Tongxin Experimental and New Citizen’s Jinghua: Beijing’s Migrant Schools Meet Different Fates

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The author, who goes by the pseudonym, Zhong Shiwu, discusses how one migrant school was able to survive a rash of school closings in Beijing by going public rather than engage in behind-the-scenes negotiations. This summer saw yet another series of migrant school closures, affecting four schools and thousands of students.

Ultimately, the Tongxin Experimental School (同心实验学校) was the only one to remain open and continue enrolling new students. Of the three school closures, the most unfortunate was probably that of Chaoyang District’s Jinghua Hope Primary School supported by the New Citizen Program (新公民计划支持的朝阳区第一新公民学校 (京华希望小学)),. The closure of this school is most regrettable and an injustice. [Editor’s Note: The New Citizen Program is supported by the Narada Foundation, one of China’s best-known foundations know for its support of grassroots NGOs.]

Two months have passed, and I have been fortunate (and also unfortunate) enough to have had the opportunity to observe this debacle from the beginning. ,  Now that things having calmed down, I can look back on the events and ask why the fate of these two schools was so different. I have always had a very strong intuition: perhaps the different fates of  Tongxin and Jinghua were the product of different circumstances and choices.

On June 19, Tongxin, along with the other three schools that were later closed, all received a closure notice from the Chaoyang Jinzhan Village Education and Health Section for “not complying with safety and hygiene requirements, and also for not obtaining the proper qualifications for running a school.” At the same time, the notice also required each school’s principal to sign a document, promising to stop classes and relocate their students before July 16.

Tongxin’s principal, Shen Jinhua (沈金花),resolved not to sign her name from the very beginning. She understood that if the public saw the news afterwards and demanded an explanation from the government, the government would then have justification to close the schools. However, Jinghua reportedly signed the letter of commitment, knowing the school was to be shut down. Even after repeated contacts with the government, they still saw no improvement in the situation. These talks appeared to be a delaying tactic, but upon closer inspection seemed to be more like a last ditch effort to prevent the inevitable.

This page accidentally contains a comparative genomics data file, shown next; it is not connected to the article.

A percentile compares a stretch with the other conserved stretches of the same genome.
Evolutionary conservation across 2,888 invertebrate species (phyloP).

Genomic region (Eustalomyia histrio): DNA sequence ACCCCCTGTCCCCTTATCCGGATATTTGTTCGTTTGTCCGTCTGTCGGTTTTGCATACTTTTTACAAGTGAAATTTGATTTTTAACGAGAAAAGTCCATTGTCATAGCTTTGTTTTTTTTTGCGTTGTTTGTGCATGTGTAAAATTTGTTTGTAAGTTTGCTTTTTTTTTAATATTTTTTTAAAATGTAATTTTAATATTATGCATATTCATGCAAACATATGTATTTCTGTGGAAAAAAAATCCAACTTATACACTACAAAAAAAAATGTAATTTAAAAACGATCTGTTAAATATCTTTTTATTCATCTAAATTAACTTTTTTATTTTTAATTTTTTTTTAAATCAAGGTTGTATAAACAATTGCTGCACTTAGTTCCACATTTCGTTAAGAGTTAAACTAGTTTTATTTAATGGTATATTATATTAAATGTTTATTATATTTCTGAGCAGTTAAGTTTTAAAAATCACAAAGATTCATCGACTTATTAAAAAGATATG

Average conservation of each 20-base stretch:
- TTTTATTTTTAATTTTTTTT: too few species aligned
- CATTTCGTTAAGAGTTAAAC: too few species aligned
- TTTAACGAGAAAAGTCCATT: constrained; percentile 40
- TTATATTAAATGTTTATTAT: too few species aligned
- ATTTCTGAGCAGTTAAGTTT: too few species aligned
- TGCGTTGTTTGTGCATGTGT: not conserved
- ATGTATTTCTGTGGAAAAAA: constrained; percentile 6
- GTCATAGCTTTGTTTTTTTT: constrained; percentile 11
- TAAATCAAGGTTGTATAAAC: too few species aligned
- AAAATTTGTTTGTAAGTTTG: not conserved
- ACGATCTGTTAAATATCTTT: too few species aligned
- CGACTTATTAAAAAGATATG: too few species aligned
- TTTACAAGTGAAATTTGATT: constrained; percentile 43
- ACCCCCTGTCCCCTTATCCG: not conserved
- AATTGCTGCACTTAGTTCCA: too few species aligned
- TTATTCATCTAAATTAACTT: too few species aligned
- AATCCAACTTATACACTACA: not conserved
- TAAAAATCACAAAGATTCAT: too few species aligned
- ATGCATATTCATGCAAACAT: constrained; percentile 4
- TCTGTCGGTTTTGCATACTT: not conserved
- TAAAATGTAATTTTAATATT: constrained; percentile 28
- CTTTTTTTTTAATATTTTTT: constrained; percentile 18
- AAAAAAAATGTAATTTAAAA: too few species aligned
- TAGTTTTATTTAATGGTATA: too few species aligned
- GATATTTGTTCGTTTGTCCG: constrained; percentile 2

In fact, as early as May 30th of this year, Jinghua had already received a verbal notice from the village government regarding the closure.  At that time, other than the principal and several others, none of the students or faculty were aware of the situation, and the details had not been disclosed to the public. Shortly before that, the school came up with more than 400,000 yuan to improve campus safety and hygiene, and was prepared to welcome the government’s assistance in undertaking these improvements.

Then Secretary General Liu Zhouhong from the Narada Foundation (南都公益基金会), Jinghua’s largest sponsor, paid a visit to the village government and the district Education Commission departments concerned with the management of private schools, but both the village and district refused to accept  responsibility. Ironically, the agency that originally introduced the new “third path to address the education of migrant children” – the Chaoyang District Education Commission (朝阳区教委)- was the very same one that issued the order to close the schools.

Compared with Jinghua, Tongxin received their closure notice relatively late, and soon after had an unfortunate experience with the relevant government departments who tried to pass the buck. However, Tongxin did not stop there (clearly they understood lobbying the government was not enough), and used the internet to mobilize parents and get the media involved. To a certain degree, this strategy allowed the outside world to follow the issue of migrant children’s education. The issue gradually got more attention, to the point that the lowest levels of government did not dare make any rash decisions.

During that time, Tongxin planned for the worst case scenario, but fought constantly for the best possible result The measures taken included distributing information to the public via mail and Weibo, and recording protest songs, After the village committee rescinded the rental contact, the school invited public figures from the outside to participate in the school’s summer camp and music activities. Finally, they planned to get the parents of their students to sign a petition.

In the process of fighting for Tongxin, the school’s annual summer camp continued to run during the summer vacation, unaffected by unfolding events. Outside observers were inspired by the commitment shown by the school’s teachers who managed, under difficult circumstances, to put the children’s education and future first and foremost.

There were many factors that allowed Tongxin to persevere; crucial among these factors was the participation of Cui Yongyuan (崔永元), Wen Tiejun (温铁军), Li Changping (李昌平) and other scholars and experts who sent appeals to the Minister of Education to keep Tongxin open. [Editor’s Note: Cui Yongyuan is a popular talk show host. Wen Tiejun is dean of the School of Agricultural Economics and Rural Development at Renmin University and intellectual leader of the New Rural Reconstruction movement. Li Changping is a well-known advocate for the rights of farmers.]